Another Clipper off-season is progressing in a way that can only be called Clipperesque.
That can mean a variety of things, but in this instance it means frustrating.
Sometimes it feels as if the other NBA teams are out on the track while the Clippers are on a treadmill.
An NBA source said Tuesday that the Clippers were close to an agreement with free agent Cuttino Mobley. This the week after Bobby Simmons said he would leave for the Milwaukee Bucks.
Let's see: Mobley averaged 17.2 points a game for the Orlando Magic and Sacramento Kings last season, Simmons 16.4 a game, giving the Clippers a net gain of 0.8 of a point.
Well, technically that's progress. It's just not very inspiring.
The Clippers: Movin' toward the playoffs, tenth by tenth.
Mobley would provide outside shooting and defense at the shooting guard position and give the Clippers a solid starting lineup along with Elton Brand, Corey Maggette, Chris Kaman and Shaun Livingston.
All of those guys can play, but not one of them demands a double-team. None gives the Clippers an automatic matchup edge, game in and game out.
This makes two consecutive summers that the Clippers actually did things the right way, came correct with the cash ... and came away with little to show for it. Last year, they threw money at the feet of Kobe Bryant, but he stayed with the Lakers.
This year they tried for Seattle's Ray Allen (the best player on the market) and Michael Redd (the best shooter), but both took the most money they could get and re-signed with their teams at prices beyond what the collective bargaining agreement would allow the Clippers to offer.
And Simmons left for a surprising $9 million a year, a figure the Clippers never imagined they'd hear and weren't prepared to spend on a borderline starter.
It seems as if every imaginable force works against the Clippers.
There's the inertia of their losing ways -- one winning season since 1979 -- that prevents them from signing a veteran looking to play for a winner at a discount.
There's the law of supply and demand. With Allen, Redd and then Larry Hughes gone, the Clippers were forced to offer a premium for Mobley. You've all felt it at your fantasy league auctions, that time when there's only one guy left at a position, and other teams need him just as badly as you do.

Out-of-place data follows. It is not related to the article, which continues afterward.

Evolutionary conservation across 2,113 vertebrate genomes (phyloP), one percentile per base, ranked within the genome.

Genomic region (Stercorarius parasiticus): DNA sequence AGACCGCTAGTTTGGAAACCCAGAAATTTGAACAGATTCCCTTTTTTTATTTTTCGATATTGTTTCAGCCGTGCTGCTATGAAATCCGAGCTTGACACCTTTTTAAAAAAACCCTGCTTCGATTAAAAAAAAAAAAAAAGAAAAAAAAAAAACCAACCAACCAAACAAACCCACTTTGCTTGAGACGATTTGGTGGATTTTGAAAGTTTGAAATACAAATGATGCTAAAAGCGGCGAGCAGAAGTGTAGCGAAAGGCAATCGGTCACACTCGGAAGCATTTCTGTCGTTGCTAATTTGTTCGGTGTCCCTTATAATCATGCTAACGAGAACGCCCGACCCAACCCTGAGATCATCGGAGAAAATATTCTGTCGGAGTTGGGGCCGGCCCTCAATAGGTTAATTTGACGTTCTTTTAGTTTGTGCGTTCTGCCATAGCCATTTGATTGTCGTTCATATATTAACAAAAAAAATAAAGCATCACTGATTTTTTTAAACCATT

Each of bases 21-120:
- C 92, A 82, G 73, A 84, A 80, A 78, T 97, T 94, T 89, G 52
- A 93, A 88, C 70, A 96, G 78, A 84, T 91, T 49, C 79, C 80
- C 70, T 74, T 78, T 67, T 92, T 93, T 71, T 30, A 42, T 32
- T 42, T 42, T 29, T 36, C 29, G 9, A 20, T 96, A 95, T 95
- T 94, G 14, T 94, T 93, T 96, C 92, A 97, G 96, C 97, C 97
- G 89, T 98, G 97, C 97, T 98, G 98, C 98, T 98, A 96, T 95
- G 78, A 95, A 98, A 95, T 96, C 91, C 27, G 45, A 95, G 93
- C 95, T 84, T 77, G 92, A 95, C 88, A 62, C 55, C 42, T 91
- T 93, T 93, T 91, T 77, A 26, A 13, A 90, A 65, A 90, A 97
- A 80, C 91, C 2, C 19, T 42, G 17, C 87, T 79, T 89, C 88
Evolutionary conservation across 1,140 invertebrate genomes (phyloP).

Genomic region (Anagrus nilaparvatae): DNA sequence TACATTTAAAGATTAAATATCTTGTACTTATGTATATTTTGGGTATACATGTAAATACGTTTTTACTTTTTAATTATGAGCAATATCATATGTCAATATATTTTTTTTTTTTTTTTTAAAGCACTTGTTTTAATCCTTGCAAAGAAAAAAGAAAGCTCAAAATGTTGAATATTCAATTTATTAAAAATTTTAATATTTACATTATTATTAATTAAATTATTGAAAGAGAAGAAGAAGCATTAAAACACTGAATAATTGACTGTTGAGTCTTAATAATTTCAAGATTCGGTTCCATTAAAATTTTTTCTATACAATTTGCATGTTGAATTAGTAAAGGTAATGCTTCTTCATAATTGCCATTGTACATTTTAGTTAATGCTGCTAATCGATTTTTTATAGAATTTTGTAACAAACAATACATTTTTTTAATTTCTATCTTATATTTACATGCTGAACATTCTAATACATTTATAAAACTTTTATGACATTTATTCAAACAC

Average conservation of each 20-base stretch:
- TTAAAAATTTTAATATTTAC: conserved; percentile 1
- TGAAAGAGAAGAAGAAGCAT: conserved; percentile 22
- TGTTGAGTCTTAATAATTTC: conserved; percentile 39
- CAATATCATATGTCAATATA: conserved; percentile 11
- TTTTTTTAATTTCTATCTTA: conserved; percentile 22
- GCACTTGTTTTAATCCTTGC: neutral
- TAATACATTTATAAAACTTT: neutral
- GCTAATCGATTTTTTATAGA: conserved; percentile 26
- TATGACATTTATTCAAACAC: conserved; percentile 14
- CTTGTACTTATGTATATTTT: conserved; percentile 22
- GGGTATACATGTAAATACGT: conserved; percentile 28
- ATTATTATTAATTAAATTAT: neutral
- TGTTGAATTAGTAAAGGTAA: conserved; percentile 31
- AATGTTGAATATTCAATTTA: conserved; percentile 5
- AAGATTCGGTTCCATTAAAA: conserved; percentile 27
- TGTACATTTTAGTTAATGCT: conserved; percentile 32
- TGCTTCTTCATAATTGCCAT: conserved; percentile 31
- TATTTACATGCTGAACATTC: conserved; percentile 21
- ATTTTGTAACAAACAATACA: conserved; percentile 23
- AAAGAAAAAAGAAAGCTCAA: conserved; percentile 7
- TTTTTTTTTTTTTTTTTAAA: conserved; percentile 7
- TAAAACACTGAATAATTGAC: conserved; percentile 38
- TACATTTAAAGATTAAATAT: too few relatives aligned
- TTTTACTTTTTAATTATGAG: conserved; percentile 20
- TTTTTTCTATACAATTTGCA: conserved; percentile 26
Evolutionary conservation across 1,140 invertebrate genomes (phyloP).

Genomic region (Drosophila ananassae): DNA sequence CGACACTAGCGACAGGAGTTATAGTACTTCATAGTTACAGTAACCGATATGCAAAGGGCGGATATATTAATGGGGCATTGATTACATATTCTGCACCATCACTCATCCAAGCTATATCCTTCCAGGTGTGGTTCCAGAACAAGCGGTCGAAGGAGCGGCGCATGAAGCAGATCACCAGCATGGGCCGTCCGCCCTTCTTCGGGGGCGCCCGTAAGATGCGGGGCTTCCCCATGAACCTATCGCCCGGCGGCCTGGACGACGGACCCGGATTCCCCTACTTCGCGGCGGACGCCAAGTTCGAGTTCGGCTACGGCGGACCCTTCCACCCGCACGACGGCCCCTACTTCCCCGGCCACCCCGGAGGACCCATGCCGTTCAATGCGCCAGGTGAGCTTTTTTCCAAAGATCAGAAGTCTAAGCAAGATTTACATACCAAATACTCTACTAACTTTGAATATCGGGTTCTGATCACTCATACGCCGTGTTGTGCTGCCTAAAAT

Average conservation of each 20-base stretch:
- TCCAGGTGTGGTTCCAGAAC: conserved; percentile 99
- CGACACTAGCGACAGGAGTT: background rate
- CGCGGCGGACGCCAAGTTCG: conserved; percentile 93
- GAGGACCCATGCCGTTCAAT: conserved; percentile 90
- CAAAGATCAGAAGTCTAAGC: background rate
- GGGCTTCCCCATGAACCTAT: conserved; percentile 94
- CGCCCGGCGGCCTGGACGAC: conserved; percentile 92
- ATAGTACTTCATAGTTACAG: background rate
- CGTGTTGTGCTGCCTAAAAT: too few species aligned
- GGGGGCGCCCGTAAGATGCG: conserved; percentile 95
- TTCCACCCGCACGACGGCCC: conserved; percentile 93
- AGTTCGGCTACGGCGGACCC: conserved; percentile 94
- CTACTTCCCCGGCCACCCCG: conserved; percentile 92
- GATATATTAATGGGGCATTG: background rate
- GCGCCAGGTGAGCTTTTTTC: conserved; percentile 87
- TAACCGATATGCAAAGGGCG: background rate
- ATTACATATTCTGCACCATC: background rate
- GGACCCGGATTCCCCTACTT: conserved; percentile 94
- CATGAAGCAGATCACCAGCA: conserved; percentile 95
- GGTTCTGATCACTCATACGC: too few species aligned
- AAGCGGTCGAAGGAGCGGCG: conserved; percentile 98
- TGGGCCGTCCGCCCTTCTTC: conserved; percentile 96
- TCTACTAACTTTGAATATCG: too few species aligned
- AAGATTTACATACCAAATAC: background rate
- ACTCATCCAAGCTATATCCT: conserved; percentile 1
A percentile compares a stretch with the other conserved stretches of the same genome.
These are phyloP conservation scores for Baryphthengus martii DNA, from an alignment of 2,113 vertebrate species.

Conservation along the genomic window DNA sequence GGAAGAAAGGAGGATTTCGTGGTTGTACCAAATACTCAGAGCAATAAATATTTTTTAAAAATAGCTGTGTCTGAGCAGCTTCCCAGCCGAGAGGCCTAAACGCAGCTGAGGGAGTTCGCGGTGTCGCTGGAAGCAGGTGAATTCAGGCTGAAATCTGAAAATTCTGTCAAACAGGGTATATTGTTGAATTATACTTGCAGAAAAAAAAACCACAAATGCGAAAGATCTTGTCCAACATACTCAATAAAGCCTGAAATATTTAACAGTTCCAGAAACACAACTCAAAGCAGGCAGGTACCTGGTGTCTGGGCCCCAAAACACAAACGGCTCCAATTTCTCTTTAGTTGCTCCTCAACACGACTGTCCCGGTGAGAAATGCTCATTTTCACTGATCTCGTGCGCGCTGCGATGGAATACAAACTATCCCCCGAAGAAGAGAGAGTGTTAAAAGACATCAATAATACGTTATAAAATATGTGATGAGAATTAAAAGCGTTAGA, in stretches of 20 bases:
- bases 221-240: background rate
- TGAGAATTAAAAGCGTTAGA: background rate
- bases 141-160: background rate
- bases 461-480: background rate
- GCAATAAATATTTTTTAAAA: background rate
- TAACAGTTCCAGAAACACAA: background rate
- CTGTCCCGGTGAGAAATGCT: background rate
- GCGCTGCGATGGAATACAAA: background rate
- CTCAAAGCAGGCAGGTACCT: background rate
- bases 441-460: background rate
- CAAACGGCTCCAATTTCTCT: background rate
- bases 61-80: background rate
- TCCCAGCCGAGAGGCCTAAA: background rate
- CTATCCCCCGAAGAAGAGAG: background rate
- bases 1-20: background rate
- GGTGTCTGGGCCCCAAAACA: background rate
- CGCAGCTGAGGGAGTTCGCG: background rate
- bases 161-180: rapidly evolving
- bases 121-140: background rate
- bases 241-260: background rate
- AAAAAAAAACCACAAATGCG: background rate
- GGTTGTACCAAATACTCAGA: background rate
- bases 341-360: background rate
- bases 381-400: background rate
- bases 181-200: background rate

They still have shopping left to do, but the big-time free agents are gone.
If the Clippers were unfortunate in free agency, though, they were unwise on draft day.
They selected Russian Yaroslav Korolev at No. 12, when Danny Granger of New Mexico and Gerald Green of Gulf Shores Academy were available.
Granger was one of the most polished players in the draft, and Green one of the most talented.
The Clippers must have some quota on high school players. After selecting Darius Miles out of East St. Louis High with the third pick in the 2000 draft, they sent the rights to Dominguez's Tyson Chandler to Chicago for Elton Brand in 2001. I loved that trade then, and still do.
But with Miles still on the roster in 2002, the Clippers passed on Amare Stoudemire (Cypress Creek High in Florida) and drafted Chris Wilcox -- who had played two years of college ball at Maryland but was only three months older than Stoudemire.
League executives always talk about the risk in drafting high school players, but historically it's been the safe bet when compared with foreign players. Ten of the 26 high school players drafted in the first round since 1996 started at least half of their team's games last season. That's better than one out of three.
The list: Dwight Howard, Josh Smith, J.R. Smith, LeBron James, Amare Stoudemire, Eddy Curry, Al Harrington, Tracy McGrady, Kobe Bryant and Jermaine O'Neal.
By contrast, only eight of the 39 (about one in five) foreign first-round picks in that time frame started at least half of their team's games last season.
That list: Yao Ming, Pau Gasol, Primoz Brezec, Dirk Nowitzki, Rasho Nesterovic, Peja Stojakovic, Tony Parker and Andrei Kirilenko. I included Kirilenko because he would have started every game if he weren't injured for half the season -- and because that guy can straight hoop.
I'm not ready to throw Korolev in the Kirilenko category yet. The Clippers don't even expect him to be around this year, staying in Europe for more seasoning, a la Marko Jaric.
Meanwhile, Green's assortment of dunks has people buzzing in the Las Vegas summer league. If nothing else, he could have evoked the entertaining, high-flying days of Miles and Co.
The Clippers' own high school experience has been positive. Not only were they able to turn Chandler into Brand, they were able to send Miles to Cleveland for Andre Miller.
That was still the right move at the time, even if Miller didn't work out in L.A. And they predict great things for Livingston, the point guard from Peoria (Ill.) Central High they drafted last year.
Is anyone willing to predict great things for the Clippers next season?
Didn't think so. Being Clipperesque encompasses many things, but greatness hasn't been one of them.
J.A. Adande can be reached at firstname.lastname@example.org. To read previous columns by Adande, go to latimes.com/adande.